The Electrical Worker online
June 2013

'It Was Literally A Sweatshop'
Okla. Organizers Go to Bat for
Fired Tech Employees
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Oklahoma City — Dan Lee was dripping with sweat and caked with dust and debris. He'd been at his job at an electronics recycling company for just a few weeks, the majority of that time spent sorting and testing cables and wiring from old computers and telephones. That bulky, cast-off home office Compaq computer that someone bought from Circuit City in the '90s? This is where it has come to die. And Lee's job was to see if any of its proverbial organs could be donated to modern tech equipment in need of a transplant.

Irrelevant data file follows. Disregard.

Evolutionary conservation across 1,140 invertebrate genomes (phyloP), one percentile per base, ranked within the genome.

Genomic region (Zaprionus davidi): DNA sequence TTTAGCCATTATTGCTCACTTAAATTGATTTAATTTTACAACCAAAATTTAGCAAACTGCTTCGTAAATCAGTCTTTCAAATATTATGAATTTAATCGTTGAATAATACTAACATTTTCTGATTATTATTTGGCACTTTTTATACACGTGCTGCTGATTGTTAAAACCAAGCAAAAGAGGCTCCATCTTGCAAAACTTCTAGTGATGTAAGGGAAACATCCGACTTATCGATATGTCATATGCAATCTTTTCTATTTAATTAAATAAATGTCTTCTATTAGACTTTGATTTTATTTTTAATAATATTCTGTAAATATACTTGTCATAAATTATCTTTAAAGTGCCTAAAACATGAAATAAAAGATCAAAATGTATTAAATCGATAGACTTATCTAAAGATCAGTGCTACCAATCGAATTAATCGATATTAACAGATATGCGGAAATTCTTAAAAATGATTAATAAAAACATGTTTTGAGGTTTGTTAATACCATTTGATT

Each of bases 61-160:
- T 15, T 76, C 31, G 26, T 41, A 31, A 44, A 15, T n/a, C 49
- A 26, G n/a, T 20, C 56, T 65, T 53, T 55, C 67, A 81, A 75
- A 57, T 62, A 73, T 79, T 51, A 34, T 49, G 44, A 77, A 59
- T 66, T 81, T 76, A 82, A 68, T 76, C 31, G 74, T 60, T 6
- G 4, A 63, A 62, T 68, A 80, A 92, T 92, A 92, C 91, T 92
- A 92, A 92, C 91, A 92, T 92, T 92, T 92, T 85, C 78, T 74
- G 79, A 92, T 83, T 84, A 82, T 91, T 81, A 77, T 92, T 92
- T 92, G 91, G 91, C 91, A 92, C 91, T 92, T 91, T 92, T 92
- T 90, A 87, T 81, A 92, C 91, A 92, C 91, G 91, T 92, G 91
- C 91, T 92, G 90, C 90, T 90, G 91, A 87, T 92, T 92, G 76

"It was literally a sweatshop," Lee said. Temperatures would hit levels higher than 120 degrees in the warehouse. While dozens of low-wage workers frantically went about their business — sorting and classifying discarded parts — management discussed solutions to the heat. Air conditioning? Too expensive. So as the August temperature pushed the mercury to record highs, bosses placed high-powered fans throughout the concrete facility.

Which created more problems. Plumes of dust began churning and whirling in the warehouse, choking employees and stinging eyes. But there was a solution to that too: Supervisors passed out face masks — the flimsy kind that sell at drug stores in bulk for a few cents each. "Better than nothing," one manager said, according to an unidentified worker.

"Bosses constantly told us to work faster in the dust and heat, even though it became hard to breathe and see," said Lee, 30. "We were working with box cutters and sharp utensils. It's a wonder we remained more or less accident-free."